• Whether the employee is replacing an employee who was a full-time employee or variable hour employee;
      • The extent to which hours of service of employees in the same or a comparable position have varied above or below 30 hours per week; and
      • Whether the job was advertised or otherwise communicated as requiring 30 hours or more per week.  
    • Seasonal employees are those employees whose customary annual employment is six months or less.  
  • Additional guidance is provided for certain types of employees for whom it is difficult to measure hours including adjunct faculty (see our article titled New Affordable Care Act Regs and Higher Education: Delays, Clarifications and Adjunct Hours Calculation), pilots, and on-call employees.
  • Hours worked by volunteers, certain students working pursuant to a federal or state work study program, unpaid interns, and members of a religious order who have taken a vow of poverty are generally excluded when determining full-time status.
  • The ACA mandates that coverage be offered to both full-time employees and “dependents.” The proposed regulations stated that the class of “dependents” who must be offered coverage included biological children, adopted children, stepchildren and foster children of the employee. The final regulations eliminate the requirement to offer coverage to stepchildren and foster children. The final regulations adopted the rule in the proposed regulation stating that coverage need not be offered to spouses.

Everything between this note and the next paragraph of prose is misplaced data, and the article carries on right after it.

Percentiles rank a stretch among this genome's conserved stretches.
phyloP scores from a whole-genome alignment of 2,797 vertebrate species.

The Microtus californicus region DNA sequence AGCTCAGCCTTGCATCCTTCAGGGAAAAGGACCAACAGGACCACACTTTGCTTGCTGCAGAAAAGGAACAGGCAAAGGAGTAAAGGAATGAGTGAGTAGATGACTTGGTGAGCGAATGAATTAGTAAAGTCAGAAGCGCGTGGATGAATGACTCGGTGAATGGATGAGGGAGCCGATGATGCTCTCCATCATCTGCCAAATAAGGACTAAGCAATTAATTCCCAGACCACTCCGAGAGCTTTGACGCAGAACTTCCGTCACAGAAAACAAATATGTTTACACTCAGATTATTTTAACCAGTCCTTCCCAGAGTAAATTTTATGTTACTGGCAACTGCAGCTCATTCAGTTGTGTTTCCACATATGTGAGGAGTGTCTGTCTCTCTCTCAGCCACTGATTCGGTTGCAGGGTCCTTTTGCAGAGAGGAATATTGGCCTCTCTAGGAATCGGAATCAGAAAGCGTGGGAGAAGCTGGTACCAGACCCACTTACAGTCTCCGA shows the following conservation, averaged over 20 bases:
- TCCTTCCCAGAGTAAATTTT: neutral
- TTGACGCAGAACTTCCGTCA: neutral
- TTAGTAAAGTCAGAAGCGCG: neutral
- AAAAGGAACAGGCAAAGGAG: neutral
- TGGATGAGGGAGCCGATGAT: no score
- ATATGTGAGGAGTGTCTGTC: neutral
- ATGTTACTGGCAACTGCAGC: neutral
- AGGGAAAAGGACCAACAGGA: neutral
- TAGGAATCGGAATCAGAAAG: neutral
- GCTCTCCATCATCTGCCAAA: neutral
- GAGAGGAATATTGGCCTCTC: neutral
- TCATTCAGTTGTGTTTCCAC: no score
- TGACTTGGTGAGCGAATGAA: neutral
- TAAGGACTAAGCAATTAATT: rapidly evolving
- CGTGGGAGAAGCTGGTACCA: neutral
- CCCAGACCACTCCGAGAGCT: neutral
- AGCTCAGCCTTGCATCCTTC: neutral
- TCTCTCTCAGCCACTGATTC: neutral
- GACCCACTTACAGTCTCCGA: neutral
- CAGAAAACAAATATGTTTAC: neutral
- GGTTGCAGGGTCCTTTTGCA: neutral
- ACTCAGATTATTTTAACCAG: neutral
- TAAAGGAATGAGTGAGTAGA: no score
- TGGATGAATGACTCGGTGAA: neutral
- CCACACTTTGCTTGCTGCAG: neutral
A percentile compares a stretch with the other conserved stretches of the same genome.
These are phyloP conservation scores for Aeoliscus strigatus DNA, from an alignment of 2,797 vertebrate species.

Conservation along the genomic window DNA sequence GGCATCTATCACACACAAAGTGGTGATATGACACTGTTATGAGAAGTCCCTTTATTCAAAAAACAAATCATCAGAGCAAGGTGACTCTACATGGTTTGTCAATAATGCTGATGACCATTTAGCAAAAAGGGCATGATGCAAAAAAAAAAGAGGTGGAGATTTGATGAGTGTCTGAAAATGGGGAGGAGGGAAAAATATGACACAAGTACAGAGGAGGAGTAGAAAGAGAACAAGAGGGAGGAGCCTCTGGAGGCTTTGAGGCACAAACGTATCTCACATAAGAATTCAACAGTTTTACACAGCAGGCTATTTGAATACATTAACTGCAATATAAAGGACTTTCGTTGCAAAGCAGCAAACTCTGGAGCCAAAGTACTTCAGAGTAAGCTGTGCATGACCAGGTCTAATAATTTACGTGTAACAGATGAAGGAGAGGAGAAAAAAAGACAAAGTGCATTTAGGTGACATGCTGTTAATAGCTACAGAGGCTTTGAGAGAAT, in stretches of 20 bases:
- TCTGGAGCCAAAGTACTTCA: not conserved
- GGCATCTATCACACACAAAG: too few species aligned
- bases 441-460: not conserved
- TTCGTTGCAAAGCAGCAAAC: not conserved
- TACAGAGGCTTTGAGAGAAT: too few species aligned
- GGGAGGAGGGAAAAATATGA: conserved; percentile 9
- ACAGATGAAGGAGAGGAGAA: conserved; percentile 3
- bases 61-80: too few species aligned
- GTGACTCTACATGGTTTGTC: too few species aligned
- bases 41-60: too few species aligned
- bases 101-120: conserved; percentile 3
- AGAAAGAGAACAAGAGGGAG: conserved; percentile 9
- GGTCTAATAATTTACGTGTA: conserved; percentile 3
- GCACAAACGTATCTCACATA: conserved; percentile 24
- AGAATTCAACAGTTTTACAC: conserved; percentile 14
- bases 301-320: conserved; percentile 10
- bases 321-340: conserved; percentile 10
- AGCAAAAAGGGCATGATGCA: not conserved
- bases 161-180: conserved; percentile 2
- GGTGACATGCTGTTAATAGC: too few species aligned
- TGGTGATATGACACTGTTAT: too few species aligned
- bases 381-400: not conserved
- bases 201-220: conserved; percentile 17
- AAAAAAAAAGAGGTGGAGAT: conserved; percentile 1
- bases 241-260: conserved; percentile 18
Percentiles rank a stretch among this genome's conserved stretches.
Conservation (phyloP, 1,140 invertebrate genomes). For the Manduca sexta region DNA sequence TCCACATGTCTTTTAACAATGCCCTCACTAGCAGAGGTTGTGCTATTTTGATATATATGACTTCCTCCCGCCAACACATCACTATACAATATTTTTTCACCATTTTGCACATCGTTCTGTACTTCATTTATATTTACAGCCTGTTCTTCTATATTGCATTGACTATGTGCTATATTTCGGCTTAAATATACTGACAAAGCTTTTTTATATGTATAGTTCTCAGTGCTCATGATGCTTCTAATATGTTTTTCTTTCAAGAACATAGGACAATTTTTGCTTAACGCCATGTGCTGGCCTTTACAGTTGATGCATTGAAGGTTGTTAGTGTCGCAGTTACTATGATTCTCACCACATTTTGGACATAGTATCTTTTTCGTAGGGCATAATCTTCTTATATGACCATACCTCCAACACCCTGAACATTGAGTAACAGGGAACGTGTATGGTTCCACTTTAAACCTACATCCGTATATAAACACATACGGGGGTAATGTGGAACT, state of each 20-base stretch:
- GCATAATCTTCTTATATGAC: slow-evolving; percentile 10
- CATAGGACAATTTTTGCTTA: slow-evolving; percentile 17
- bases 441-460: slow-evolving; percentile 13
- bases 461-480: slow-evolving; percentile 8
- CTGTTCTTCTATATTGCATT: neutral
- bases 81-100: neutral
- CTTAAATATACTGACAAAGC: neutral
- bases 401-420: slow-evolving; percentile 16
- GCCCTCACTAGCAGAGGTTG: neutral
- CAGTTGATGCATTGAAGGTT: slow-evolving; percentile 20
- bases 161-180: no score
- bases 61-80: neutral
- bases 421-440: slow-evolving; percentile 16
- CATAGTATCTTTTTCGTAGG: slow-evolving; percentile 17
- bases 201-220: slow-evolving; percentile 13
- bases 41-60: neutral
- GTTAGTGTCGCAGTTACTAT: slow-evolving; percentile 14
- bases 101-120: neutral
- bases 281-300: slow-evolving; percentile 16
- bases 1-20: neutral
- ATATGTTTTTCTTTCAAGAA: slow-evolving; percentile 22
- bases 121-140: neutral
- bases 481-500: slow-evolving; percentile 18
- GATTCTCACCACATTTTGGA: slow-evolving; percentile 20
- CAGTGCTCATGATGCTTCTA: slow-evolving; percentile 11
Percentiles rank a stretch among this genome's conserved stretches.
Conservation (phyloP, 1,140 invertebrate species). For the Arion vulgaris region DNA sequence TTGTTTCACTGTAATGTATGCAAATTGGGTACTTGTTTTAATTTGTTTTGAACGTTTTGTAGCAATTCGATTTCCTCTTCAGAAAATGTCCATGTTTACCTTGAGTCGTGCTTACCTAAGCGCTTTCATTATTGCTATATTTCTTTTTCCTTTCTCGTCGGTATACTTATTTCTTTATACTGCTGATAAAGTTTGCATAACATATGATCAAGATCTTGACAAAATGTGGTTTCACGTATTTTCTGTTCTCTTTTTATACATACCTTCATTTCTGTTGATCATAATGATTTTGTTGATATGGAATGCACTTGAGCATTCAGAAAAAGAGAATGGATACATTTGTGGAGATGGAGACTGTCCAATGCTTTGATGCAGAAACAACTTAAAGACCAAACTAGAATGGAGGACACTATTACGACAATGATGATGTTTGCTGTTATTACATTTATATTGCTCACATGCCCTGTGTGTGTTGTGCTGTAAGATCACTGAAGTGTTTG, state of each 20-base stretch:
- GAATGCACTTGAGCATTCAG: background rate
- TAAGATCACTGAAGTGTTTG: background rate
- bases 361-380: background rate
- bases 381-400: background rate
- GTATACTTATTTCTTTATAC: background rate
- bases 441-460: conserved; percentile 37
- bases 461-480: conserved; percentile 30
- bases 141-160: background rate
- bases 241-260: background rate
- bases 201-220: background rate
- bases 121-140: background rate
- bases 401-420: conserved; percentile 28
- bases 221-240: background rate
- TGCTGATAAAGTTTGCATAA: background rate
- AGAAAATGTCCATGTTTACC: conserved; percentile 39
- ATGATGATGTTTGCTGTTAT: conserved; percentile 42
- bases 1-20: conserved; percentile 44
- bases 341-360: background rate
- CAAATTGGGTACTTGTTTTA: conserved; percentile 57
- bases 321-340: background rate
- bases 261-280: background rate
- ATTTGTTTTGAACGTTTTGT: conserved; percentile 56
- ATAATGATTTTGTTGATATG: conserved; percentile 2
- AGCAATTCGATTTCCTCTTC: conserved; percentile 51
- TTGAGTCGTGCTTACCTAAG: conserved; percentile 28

What This Means to You

  • It is important that all employers reevaluate their unique ACA compliance plans, including evaluating health plan eligibility rules and employment practices. This should be completed relatively soon, as the final regulations look at hours worked in 2014 to calculate penalties for 2015. Employers who might fall in the 50 to 99 full-time equivalent employee range will especially want to consider their employment practices during 2014 to avoid potential penalties until 2016.
  • Also, health plan sponsors must remember that not all healthcare reforms have been delayed. Several reforms remain in force, including the restriction on waiting periods in excess of 90 days; the requirement to provide coverage for contraceptives and other preventive care services without cost sharing; coverage for clinical trials; limits on out-of-pocket maximums; and the prohibition on preexisting conditions limits. Generally, failing to comply with these rules can result in a penalty of $100.00 per affected individual per day. These penalties can add up quickly, and we recommend reviewing your plan document for compliance with these reforms.

Contact Us

For more information on the Affordable Care Act or other issues affecting employee benefits, please contact your Husch Blackwell attorney or any attorney in our Employee Benefits & Executive Compensation group.




Alan H. Kandel